St Colman’s, Newry are intent on continuing MacRory Cup traditionOctober 12, 2016
Very few people know more about the footballing traditions of St Colman’s, Newry than Cathal Murray, a past pupil and current coach. He spoke to Séamas McAleenan about his hopes and expectations ahead of this season’s MacRory Cup campaign…
IN 1980, Cathal Murray walked into St Colman’s College in Newry to begin his second-level education.
Like many other first years from the small parishes around south Down and south Armagh, his school dreams for the next seven years would revolve around Ulster Colleges football competitions, as had been the case for the generations before him who had walked through the gates on the Armagh Road up to Violet Hill.
St Colman’s have a huge football tradition. The young Murray could walk along the corridors and see photographs of teams with Dalton, Corn na nÓg, Rannafast and MacRory Cups in front of them dating back to the 1940s – and a couple of Hogan Cups as well.
The names were familiar ones, players that collected All-Ireland medals with Down in the 1960s, or had played for Armagh in the 1977 All-Ireland final. Murray would also meet along the same corridors the giants of the sixth form, players that would go on to lift the 1981 MacRory Cup – the likes of Greg Blaney, already a Down senior player, and full-back Michael Doyle who, like Murray, would later return to the school as a teacher, and a football coach.
Cathal Murray’s journey through St Colman’s was decorated with Corn na nÓg, Rannafast and even a Hogan medal – but sadly, no MacRory souvenir: “For two seasons during the 1980s, the winners of the Rannafast Cup represented Ulster in the Hogan series because of an age anomaly,” said Murray.
“We got that chance in 1986 and beat St Joseph’s, Artane to bring the college a third Hogan. The following year the two Newry schools reached the MacRory final in Lurgan and Abbey beat us. It was my last chance to win a MacRory, although the majority of the team were back in 1988 to keep the MacRory tradition alive.”
Those Abbey boys joined up with the St Colman’s players under Pete McGrath, one of Murray’s teachers, to win the All-Ireland minor that year and Cathal was on the senior panel in 1991 when the Mourne men secured the first Sam Maguire win by an Ulster side since the 1960s.
He was by then a young teacher and went on to spend the next 13 years at St Louis’, Kilkeel, where he was behind the school’s first MacLarnon Cup and All-Ireland success in 2004. They moved into the MacRory in 2005 and lost both the MacCormick and MacRory Cup finals to Omagh CBS, the latter in a replay.
A year later, after the retirement of Ray Morgan, Murray was appointed head of PE at St Colman’s and joined a group of dedicated coaches on the staff “to continue the tradition”: “One of my coaches from the 1980s, Fr Stevenson, who had also retired by that time, met me in the priests’ dining room and said ‘welcome home, Cathal,” said Murray.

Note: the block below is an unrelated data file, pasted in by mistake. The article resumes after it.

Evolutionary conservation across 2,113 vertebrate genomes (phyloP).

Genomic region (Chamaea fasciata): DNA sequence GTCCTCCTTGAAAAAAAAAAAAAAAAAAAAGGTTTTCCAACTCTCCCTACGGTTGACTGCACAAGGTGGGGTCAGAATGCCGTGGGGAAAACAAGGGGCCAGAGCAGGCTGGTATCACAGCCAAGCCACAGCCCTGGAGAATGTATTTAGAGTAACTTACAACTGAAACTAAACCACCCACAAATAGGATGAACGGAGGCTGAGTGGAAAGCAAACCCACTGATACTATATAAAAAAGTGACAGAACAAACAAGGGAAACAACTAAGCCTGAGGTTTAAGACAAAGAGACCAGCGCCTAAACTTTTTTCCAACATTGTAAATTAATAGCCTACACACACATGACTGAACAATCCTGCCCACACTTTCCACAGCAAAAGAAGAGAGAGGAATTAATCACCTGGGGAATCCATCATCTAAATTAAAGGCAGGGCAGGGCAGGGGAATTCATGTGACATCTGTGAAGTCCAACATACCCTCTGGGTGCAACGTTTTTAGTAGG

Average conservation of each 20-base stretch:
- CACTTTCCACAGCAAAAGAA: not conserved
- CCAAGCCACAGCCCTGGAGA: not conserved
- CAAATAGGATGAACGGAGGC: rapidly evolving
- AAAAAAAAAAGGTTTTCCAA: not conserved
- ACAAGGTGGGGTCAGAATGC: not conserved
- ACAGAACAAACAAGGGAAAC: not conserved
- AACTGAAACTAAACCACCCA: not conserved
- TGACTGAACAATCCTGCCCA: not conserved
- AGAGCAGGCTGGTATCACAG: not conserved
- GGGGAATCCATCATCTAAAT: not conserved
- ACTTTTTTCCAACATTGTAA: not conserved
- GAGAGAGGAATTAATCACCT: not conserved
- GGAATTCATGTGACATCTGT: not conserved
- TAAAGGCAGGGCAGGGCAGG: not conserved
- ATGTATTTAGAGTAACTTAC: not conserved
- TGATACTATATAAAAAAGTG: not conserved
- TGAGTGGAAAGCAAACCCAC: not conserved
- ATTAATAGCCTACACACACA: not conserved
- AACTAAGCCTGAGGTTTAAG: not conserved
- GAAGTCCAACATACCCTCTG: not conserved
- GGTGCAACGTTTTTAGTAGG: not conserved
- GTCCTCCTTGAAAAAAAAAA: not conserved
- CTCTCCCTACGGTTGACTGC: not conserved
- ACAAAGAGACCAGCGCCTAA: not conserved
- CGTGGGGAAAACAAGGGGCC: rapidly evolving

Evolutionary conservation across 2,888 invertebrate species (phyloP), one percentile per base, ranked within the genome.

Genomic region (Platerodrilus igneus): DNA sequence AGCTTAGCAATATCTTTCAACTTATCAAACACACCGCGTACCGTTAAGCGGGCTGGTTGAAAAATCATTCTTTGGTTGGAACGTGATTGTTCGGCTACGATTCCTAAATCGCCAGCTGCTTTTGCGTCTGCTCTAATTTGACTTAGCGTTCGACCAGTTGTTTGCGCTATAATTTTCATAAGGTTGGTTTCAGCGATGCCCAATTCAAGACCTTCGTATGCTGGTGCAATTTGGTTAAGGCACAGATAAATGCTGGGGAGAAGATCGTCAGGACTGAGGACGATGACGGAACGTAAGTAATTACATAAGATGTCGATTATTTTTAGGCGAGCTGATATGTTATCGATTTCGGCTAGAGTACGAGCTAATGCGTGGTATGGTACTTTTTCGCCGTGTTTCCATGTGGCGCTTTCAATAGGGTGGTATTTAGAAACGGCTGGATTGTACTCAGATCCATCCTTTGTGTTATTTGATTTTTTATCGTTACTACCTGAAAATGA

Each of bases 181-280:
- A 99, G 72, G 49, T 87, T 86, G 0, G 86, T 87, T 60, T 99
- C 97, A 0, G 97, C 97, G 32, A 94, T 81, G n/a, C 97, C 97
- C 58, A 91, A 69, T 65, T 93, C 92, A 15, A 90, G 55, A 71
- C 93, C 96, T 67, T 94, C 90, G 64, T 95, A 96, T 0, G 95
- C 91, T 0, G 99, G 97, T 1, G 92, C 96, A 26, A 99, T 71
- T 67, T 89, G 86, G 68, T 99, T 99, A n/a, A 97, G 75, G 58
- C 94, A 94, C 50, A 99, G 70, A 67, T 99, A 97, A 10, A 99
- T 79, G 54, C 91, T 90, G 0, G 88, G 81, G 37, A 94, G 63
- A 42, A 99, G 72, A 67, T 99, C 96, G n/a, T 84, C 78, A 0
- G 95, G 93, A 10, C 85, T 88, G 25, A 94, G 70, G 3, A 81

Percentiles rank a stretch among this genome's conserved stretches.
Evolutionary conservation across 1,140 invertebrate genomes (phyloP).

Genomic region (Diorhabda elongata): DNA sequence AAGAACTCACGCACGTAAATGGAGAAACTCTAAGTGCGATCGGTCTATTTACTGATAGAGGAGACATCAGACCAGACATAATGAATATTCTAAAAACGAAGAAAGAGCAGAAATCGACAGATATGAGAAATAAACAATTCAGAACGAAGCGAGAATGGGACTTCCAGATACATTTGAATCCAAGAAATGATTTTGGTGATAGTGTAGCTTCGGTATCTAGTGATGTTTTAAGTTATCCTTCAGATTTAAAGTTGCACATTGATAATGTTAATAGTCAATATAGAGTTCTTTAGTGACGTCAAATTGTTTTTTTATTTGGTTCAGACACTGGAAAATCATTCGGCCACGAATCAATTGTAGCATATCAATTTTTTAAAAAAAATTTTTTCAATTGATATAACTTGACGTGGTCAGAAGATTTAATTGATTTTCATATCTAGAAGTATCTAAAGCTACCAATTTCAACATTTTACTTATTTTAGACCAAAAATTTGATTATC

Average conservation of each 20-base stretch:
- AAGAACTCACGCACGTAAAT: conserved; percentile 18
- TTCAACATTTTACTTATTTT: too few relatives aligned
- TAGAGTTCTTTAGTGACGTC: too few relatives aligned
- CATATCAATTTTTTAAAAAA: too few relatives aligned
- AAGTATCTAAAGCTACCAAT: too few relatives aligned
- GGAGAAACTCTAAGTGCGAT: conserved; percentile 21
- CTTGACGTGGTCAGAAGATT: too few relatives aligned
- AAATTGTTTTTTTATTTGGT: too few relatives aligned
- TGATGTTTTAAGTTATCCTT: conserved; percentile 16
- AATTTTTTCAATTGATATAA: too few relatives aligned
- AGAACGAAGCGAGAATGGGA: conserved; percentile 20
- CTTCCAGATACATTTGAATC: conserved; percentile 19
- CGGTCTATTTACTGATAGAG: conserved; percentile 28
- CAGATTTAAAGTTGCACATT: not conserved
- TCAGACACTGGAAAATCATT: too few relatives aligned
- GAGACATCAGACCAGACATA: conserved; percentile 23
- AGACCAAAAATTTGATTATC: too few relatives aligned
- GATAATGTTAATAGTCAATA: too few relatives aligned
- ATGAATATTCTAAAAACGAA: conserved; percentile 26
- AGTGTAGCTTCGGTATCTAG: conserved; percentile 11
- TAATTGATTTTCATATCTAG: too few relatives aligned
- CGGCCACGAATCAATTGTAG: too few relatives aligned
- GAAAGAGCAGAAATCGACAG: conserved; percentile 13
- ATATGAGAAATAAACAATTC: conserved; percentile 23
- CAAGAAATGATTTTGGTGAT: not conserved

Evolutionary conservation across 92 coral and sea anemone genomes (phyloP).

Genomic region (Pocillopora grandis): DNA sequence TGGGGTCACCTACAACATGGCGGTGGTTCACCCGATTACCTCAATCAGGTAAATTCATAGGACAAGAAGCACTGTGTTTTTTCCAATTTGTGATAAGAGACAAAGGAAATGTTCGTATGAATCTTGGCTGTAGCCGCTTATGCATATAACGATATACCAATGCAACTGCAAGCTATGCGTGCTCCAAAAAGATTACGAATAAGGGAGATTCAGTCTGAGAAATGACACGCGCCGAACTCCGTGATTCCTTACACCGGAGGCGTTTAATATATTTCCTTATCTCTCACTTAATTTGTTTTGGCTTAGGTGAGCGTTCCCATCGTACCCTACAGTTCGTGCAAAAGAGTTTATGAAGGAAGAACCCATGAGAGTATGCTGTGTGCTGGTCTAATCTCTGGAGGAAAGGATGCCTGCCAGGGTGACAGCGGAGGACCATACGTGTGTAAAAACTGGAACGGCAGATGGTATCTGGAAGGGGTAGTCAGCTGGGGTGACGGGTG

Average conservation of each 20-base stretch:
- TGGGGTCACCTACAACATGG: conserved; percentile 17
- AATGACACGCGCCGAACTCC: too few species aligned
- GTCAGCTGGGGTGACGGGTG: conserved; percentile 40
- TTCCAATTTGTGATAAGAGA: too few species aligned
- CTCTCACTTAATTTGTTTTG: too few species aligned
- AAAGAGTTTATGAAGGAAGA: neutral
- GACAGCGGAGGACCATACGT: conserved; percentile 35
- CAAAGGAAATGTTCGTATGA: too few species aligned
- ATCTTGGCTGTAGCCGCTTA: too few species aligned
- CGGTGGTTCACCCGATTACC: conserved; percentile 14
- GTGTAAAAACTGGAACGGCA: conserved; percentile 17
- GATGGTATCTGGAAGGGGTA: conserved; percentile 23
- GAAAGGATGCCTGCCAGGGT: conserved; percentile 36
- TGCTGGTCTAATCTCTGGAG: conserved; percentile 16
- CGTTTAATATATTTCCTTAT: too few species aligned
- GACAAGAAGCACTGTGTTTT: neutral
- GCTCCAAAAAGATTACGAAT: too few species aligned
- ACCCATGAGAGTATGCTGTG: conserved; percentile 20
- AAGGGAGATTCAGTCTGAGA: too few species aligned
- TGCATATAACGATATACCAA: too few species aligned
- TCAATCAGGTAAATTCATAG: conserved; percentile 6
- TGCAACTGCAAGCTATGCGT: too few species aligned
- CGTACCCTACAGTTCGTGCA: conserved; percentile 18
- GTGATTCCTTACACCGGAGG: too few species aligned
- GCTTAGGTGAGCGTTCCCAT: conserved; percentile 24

“I felt that the baton had been passed on to me. Along with the other dedicated sports coaches in the school – some like Mickey [Doyle], Declan [Mussen] and myself are past MacRory players here – we see ourselves as keepers of the tradition. As we have followed Pete and Ray, others will follow us and, please God, young lads from the area will come up the avenue as we did, aspiring to win MacRorys and other cups in the blue of St Colman’s.”
Murray and his management teams carried on the winning habit, collecting back-to-back Hogans in 2010 and 2011, when the current MacRory Cup panel were in their early years in the college and in awe of those players, as he had been 30 years earlier.
He still has that tingle of excitement ahead of Saturday’s opening game in Emyvale against Omagh CBS: “At this time of the year, you can’t get the full panel together because of U16 and minor championships in both Down and Armagh. Last week we had our first full session.
“But no, we just want to get into the games, where you see the team develop, where players you think might make it get a chance to prove themselves and tie down places. Our main players this year would be Armagh lads – Rian O’Neill, Conor O’Neill, Eoghan McDonnell – who were all in the team last year.”
And what teams have St Colman’s got to keep an eye on? “I think Patrician, Carrickmacross will be a team to watch,” said Murray.
“They won a Rannafast and MacLarnon last year and have good players and remind me of what St Louis’ were like when we first went into the MacRory. We felt we had nothing to lose and we nearly won it then. They could do something similar this year.
“St Macartan’s shouldn’t be too far off the pace either, along with St Mary’s, Magherafelt and, of course, Maghera. They have been a constant since my playing days and they are notoriously difficult to beat – any year.”
With the mention of Maghera, we are back again on the theme of tradition. St Patrick’s and St Colman’s are the schools at the top of the MacRory leaderboard, and the Ulster schools with the most Hogan Cups.
St Colman’s are at the top of each list and Murray hopes to keep them ahead of their great rivals, until it is his turn to pass the baton over to the next “keepers of the tradition”.
Séamas McAleenan Publish in Irish News 12th October 2016